The loop is unrolled 4 times, single thread. There are only two commands — move and add, so the code is clear hopefully. The image must be properly aligned in memory, of course. I know, for more complicated algorithms this way turned to hell.

The EuroAssembler was used, but with minor changes this code can be compiled in any syntax-compatible Assembler — MASM, NASM, YASM, FASM, etc.

 

Benchmark almost the same:

Spoiler
//==============================================================================
//
// Title:		Assembly vs LabVIEW Benchmark
// Created on:	22.05.2024 at 20:02:29 by AD.
//
//==============================================================================

#include <Windows.h>
#include <inttypes.h>
#include <stdio.h>
#include <malloc.h>

#include "include/SharedLibLabVIEW.h"
#define WIDTH 4096
#define HEIGHT 4096

#define BEGIN_MEASURE QueryPerformanceCounter(&StartTime); \
	for(int i = 0; i < 100; i++) //amount of repetitions

#define END_MEASURE(Message) 	QueryPerformanceCounter(&EndTime); \
	ElapsedMicroseconds.QuadPart = EndTime.QuadPart - StartTime.QuadPart; \
	ElapsedMicroseconds.QuadPart *= 1000000; \
	ElapsedMicroseconds.QuadPart /= Frequency.QuadPart; \
	ElapsedTime = (double)(ElapsedMicroseconds.QuadPart)/100000.0; \
	printf(#Message " is %.3f \xE6s\n", ElapsedTime);

extern "C" void fnIncImg(uint16_t * src, uint16_t * dst, int LENGTH);

int main(int argc, char* argv[])
{
	uint16_t* src, * dst;
	Uint16Array srcImage, dstImage;
	int32 dimSizeArr[2] = { HEIGHT, WIDTH }; //rows, cols

	LARGE_INTEGER StartTime, EndTime, ElapsedMicroseconds, Frequency;
	double ElapsedTime;

	printf("Assembly vs LabVIEW Benchmark for image %d x %d\n", WIDTH, HEIGHT);
	QueryPerformanceFrequency(&Frequency);

	src=(uint16_t*)_aligned_malloc(WIDTH * HEIGHT * sizeof(uint16_t), 4096);
	dst = (uint16_t*)_aligned_malloc(WIDTH * HEIGHT * sizeof(uint16_t), 4096);
	srcImage = AllocateUint16Array(dimSizeArr);
	dstImage = AllocateUint16Array(dimSizeArr);

	//warm up
	fnIncImg(src, dst, HEIGHT * WIDTH);
	LabVIEWIncImage(&srcImage, &dstImage);

	BEGIN_MEASURE 	//ASM Benchmark
		fnIncImg(src, dst, HEIGHT * WIDTH);
	END_MEASURE(Assembly)

	BEGIN_MEASURE //LabVIEW Benchmark
		LabVIEWIncImage(&srcImage, &dstImage);
	END_MEASURE(LabVIEW)

	for (int i = 0; i < WIDTH * HEIGHT; i++) { //Check it
		if (dst && (dst[i] != (*dstImage)->Numeric[i])) {
			printf("FAILED! at %d\n", i);
			break;
		}
	}

	_aligned_free(src);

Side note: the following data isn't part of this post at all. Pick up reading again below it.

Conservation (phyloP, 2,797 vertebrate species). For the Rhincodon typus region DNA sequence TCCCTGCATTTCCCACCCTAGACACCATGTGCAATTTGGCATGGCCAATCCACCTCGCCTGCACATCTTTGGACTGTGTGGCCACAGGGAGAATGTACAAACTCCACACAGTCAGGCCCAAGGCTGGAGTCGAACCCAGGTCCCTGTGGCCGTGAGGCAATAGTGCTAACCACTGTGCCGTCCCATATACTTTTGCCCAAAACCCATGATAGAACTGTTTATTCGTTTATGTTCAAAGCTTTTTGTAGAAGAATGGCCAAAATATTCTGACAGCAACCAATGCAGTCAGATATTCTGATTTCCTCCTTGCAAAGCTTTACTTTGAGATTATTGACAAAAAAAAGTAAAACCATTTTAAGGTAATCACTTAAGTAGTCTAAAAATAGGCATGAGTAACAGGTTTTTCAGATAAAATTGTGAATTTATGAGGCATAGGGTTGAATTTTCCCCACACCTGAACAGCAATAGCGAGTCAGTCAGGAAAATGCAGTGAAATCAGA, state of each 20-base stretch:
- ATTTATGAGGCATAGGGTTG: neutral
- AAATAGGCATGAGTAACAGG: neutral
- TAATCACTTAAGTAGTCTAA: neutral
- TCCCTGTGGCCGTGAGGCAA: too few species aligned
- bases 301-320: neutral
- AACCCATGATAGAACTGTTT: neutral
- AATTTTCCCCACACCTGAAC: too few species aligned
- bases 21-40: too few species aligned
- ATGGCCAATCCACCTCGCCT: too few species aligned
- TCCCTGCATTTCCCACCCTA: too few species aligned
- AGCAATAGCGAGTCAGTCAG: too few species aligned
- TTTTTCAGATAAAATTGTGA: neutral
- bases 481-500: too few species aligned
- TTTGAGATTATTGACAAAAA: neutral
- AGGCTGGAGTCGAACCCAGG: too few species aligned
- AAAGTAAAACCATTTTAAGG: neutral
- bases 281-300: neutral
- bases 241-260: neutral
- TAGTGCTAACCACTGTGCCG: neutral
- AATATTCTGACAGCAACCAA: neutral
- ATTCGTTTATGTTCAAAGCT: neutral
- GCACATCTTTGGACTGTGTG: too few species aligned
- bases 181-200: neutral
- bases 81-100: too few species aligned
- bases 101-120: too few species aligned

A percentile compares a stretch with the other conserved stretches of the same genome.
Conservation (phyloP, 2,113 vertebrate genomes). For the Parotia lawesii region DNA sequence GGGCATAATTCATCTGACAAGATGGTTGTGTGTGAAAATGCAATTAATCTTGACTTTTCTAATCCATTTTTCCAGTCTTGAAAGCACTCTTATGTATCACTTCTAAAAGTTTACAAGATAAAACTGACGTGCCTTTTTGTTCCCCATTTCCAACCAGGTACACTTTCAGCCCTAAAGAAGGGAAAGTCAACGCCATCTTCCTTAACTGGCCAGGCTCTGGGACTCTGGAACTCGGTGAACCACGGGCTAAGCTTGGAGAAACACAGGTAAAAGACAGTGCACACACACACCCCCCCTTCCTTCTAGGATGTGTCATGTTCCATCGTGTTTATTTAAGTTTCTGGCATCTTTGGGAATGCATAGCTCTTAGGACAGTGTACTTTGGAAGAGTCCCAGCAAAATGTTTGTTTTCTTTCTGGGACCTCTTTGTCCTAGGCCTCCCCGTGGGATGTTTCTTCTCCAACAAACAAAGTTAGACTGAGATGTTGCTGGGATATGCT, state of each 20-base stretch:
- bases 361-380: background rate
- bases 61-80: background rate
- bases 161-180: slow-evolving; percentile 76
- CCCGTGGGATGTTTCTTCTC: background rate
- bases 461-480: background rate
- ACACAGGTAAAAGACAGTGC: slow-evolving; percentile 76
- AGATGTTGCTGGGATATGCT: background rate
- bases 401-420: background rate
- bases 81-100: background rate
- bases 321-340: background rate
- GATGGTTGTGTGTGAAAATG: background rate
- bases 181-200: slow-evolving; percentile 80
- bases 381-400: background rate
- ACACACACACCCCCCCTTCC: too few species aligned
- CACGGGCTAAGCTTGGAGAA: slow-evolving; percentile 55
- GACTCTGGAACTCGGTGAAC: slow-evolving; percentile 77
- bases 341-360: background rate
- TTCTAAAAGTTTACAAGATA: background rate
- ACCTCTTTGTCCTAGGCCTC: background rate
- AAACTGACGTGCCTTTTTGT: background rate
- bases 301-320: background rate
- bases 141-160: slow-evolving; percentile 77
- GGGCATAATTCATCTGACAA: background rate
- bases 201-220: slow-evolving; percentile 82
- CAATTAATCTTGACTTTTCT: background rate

_aligned_free(dst);
	DeAllocateUint16Array(&srcImage);
	DeAllocateUint16Array(&dstImage);

	return 0;
}

And still faster on my old i7-7700 home PC:

 

C:\Users\Andrey\Desktop\IncImgAsm\Release_x64>Benchmark.exe
Assembly vs LabVIEW Benchmark for image 4096 x 4096
Assembly is 3.485 µs
LabVIEW is 10.270 µs

 

Source code and EuroAssembler as well are included.

Now this topic is completed more or less.

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Message 43 of 47
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I wouldn't consider use if assembly an advantage to the use of a special C compiler 😀

And what if I want to use gas? 😁

 

Anyways, I agree that this topic can probably be considered closed and stressed to the max.

Rolf Kalbermatter
My Blog
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Message 44 of 47
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@rolfk wrote:

I wouldn't consider use if assembly an advantage to the use of a special C compiler 😀

And what if I want to use gas? 😁

 


Oh, stay away from GAS and its ugly syntax (personally, I really dislike it, but it's just my own subjective judgment). The best assembler I've ever seen was — PDP-11; I still remember the RT11-FB OS.

In my humble opinion, assembler is still good for education, and I strongly recommend to  take some exercises in Assembly for every software engineer, especially for those working with LabVIEW (and Python), because very often they unfortunately don't have any idea how a PC & OS (cache, memory, CPU, cdecl, stdcall, etc etc etc) works at all.

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@Andrey_Dmitriev wrote:


The best assembler I've ever seen was — PDP-11; I still remember the RT11-FB OS.


Wow, PDP-11! I never worked with them but they used to have them in the research departments at the company I did my vocational education back in, well let's just say quite a bit back in the last century. 😀

The whole company ERP system was running on an IBM 3031 mainframe and the business logic was based on something called CICS.

Rolf Kalbermatter
My Blog
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Message 46 of 47
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All we need in this thread now is the solution for purists. A HEX editor and documentation of the opcodes and the DLL file format should also be sufficient. 🙄

Message 47 of 47